Get outside fast When I must set an alarm, my next technique is to get outside as soon as possible, go to the door and stick my head out, open a window.  If the great outdoors is not available to me for some reason, my other option is to get into the shower and let an abundance of hot water cheer me up. Hot running water will forever be my modern luxury of choice. Usually, by the time I am dressed, made-up and out the door, I am invigorated.

Sleep well, rise with the sun, get outside fast, walk, make music, read and write – these all earn a Healthy Heart label.  What choices do you make to keep body and soul healthy?

27 Dresses, chick flick with a message

musingIf you have ever been on the care-taker side of codependent; continuously putting the needs of others above your own, you need to see this movie.

The message of “27 Dresses” was one I sorely needed to hear. It was about loyalty and persevering in service to others-to a fault. It was about a journalist who intuitively pointed out the flaw of the caretaker and, deft as a counselor, kept his focus on the issue and the cure. It was about a best friend who admits her own moral compass does not always point due north, but still cares enough to hold Jane accountable.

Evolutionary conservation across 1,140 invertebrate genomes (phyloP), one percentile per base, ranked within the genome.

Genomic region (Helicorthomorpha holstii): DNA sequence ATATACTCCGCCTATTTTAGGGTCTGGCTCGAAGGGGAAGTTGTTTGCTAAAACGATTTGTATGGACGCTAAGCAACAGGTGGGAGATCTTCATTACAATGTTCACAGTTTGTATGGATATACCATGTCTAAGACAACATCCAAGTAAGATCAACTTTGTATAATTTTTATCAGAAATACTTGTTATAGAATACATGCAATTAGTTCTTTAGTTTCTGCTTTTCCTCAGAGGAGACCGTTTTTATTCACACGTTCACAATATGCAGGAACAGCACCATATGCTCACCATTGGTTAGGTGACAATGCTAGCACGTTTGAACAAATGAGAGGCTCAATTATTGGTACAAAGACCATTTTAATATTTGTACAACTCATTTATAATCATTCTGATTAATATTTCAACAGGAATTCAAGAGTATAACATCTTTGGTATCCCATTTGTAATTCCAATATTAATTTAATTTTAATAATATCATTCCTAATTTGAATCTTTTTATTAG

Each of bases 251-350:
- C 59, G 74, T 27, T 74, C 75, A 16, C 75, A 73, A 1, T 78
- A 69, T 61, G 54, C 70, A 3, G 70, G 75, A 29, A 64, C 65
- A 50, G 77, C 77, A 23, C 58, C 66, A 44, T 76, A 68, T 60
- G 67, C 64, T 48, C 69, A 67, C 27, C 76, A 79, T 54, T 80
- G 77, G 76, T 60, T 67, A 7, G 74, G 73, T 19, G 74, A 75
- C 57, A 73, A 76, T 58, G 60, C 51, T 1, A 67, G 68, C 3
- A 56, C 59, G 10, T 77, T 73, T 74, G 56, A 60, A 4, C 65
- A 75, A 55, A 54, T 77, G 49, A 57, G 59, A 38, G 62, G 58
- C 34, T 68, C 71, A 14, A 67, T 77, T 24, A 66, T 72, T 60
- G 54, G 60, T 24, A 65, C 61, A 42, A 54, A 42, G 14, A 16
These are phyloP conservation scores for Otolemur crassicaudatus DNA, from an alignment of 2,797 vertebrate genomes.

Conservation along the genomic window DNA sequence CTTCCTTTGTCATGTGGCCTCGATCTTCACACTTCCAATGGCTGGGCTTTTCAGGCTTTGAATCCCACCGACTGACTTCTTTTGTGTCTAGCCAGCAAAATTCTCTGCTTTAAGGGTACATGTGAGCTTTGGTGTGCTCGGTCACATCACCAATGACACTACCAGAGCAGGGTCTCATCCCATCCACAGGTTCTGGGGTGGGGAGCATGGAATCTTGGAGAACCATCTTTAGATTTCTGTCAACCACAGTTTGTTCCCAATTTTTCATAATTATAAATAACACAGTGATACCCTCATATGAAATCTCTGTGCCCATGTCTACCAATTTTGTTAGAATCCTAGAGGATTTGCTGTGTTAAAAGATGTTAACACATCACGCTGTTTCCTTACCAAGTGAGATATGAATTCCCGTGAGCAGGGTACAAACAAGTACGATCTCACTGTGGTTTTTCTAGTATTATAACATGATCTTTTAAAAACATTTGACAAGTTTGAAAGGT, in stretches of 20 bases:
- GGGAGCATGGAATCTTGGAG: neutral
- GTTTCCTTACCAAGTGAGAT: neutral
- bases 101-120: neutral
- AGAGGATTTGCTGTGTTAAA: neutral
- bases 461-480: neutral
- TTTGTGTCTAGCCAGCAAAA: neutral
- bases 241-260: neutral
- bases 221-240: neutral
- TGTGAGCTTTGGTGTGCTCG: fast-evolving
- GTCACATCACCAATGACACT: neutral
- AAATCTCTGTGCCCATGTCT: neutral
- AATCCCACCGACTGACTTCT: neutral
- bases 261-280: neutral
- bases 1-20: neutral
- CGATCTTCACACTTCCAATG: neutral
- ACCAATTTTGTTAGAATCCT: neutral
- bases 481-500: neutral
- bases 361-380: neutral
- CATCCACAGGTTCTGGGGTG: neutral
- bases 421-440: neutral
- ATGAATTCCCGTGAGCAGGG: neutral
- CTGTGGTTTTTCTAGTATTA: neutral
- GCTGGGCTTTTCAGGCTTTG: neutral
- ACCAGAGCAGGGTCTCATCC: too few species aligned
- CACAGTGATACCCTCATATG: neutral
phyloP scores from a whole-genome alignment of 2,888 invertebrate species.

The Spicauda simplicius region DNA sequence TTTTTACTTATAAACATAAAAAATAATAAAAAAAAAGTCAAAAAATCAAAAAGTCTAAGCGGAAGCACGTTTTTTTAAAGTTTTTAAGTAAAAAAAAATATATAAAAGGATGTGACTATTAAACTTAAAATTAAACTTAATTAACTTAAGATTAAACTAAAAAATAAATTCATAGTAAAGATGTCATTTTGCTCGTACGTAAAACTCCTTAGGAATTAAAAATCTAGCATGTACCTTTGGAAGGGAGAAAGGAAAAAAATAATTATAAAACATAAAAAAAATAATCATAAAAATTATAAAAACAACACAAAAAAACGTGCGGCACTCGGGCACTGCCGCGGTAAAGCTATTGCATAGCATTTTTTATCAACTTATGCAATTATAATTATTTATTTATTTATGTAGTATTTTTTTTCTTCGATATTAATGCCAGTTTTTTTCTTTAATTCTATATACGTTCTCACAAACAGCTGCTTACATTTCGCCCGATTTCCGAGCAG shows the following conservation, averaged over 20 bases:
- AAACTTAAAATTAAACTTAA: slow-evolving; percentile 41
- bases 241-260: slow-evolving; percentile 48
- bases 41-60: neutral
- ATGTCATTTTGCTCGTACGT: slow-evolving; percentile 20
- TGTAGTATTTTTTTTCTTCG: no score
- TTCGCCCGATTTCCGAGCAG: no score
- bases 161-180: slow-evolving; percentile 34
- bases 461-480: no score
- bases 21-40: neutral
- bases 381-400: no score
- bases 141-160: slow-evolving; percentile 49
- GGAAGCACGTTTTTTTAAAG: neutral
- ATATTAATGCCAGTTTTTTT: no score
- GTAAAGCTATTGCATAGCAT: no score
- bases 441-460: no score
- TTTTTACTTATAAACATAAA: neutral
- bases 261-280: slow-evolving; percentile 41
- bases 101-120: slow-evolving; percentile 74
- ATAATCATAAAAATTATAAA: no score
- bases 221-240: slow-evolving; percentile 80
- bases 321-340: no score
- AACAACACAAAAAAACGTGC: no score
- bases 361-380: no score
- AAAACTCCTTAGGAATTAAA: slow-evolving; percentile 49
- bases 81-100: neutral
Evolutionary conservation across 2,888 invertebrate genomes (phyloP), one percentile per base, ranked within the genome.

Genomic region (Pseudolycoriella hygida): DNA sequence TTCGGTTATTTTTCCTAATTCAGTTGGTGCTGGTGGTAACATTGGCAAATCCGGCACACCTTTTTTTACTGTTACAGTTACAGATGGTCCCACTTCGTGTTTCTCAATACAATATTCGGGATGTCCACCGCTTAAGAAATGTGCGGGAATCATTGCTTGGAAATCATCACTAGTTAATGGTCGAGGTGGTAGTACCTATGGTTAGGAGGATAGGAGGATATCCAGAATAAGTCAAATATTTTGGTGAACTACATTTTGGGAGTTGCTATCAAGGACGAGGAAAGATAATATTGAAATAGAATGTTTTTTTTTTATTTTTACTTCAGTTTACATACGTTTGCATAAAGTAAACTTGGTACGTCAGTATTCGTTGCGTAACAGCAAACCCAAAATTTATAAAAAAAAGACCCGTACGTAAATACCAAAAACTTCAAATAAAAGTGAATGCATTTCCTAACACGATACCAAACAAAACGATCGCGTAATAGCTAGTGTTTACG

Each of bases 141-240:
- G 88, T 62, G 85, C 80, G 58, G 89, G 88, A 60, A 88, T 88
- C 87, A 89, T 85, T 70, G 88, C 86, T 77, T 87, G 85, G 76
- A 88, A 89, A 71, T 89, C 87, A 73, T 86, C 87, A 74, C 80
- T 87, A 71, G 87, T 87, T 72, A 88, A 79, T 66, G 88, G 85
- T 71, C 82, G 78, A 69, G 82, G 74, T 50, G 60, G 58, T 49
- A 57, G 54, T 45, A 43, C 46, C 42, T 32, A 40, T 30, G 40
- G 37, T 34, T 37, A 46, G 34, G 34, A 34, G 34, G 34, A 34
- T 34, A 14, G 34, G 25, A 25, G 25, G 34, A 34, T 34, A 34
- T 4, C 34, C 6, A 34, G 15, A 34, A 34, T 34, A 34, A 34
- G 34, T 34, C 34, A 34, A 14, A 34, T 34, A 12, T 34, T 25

In the movie “27 Dresses” Jane finally learns to speak up for herself. The things she says are truths that need to be spoken. But, she does it all wrong. Her friend Casey points out that she unleashed 20 years of hurt in a cruel way. Instead of just going straight to the person and speaking the truth, Jane waited until she was completely angry and then exposed her sister publicly. People suffered. Jane suffered.  Some important relationships were nearly lost.

I have been there before; both on the job and in the home.  It is a place where you perform a small intervention (as it was termed in communications class), but something goes wrong.  Either you do it horribly wrong or it is received in the worst possible way.  The result is a complete and absolute end of the relationship.  Talking has no result.  Apologies go unheeded. Reconciliation and restoration are out of the question.

Why is it so hard for a people pleaser – someone who really does care about others- to speak directly? How is it we think that covert hints are better than direct confrontation; clever exposures more valid than courageously speaking our own needs?  Is it wise to keep stuffing our own wants until we explode in overkill? As a result of covert, clever overkill; I have been accused of being mean and controlling for exposing the weaknesses and deceit of others, when I most want to be known as a loving and accommodating person.